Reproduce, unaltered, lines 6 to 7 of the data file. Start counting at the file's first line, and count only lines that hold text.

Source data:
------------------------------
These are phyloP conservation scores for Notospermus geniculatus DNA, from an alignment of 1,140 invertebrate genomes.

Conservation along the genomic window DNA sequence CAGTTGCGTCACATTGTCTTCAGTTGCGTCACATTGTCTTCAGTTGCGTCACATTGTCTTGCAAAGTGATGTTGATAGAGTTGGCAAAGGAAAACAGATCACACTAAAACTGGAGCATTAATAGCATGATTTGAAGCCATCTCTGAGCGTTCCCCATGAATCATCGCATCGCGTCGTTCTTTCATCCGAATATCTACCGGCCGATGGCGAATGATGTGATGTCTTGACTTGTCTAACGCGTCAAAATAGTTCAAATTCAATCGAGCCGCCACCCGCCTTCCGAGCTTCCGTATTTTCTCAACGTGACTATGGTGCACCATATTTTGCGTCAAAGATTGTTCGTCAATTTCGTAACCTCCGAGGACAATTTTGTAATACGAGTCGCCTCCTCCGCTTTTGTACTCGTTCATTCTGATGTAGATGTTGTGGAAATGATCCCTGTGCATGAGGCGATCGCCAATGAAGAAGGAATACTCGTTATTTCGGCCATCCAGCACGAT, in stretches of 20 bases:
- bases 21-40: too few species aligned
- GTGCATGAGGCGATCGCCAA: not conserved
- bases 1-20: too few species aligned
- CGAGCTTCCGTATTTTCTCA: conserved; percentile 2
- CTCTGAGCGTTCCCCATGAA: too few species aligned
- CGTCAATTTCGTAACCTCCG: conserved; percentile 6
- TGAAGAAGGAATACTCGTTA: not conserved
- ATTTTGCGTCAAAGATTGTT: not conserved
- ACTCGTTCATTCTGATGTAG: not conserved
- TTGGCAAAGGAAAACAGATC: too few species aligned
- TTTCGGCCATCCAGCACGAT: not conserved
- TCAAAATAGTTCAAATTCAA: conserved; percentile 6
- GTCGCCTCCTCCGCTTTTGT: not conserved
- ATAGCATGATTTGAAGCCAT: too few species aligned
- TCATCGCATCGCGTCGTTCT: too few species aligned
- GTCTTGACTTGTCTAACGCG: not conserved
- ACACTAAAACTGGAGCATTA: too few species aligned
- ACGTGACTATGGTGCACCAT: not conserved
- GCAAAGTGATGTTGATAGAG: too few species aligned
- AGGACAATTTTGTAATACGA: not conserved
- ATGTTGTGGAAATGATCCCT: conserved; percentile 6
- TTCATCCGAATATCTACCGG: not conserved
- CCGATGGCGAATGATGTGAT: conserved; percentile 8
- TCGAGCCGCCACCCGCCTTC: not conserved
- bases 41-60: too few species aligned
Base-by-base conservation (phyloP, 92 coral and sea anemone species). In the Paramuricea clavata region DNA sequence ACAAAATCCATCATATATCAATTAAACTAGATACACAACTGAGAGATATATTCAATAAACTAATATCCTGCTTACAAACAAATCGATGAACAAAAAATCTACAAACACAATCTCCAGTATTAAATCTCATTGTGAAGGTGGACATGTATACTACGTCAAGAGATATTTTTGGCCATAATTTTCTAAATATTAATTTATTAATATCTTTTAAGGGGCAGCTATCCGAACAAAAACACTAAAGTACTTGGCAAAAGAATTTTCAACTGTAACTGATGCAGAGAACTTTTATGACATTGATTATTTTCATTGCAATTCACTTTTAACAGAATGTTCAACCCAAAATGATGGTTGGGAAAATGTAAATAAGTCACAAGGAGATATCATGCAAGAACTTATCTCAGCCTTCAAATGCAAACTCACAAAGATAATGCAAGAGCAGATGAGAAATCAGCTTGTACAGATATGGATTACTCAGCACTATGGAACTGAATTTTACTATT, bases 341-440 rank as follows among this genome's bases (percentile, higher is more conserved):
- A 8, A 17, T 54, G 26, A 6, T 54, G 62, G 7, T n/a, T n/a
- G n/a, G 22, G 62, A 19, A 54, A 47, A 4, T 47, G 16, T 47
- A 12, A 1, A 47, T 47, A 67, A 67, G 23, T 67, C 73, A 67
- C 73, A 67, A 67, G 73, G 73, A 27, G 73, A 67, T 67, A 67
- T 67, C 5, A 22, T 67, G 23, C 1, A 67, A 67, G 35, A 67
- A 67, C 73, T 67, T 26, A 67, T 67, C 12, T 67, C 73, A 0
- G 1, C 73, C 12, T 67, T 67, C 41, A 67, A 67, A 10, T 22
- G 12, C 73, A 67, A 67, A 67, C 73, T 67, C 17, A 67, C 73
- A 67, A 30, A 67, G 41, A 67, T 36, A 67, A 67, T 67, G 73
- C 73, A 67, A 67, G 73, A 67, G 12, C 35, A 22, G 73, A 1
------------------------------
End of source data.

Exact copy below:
- CGAGCTTCCGTATTTTCTCA: conserved; percentile 2
- CTCTGAGCGTTCCCCATGAA: too few species aligned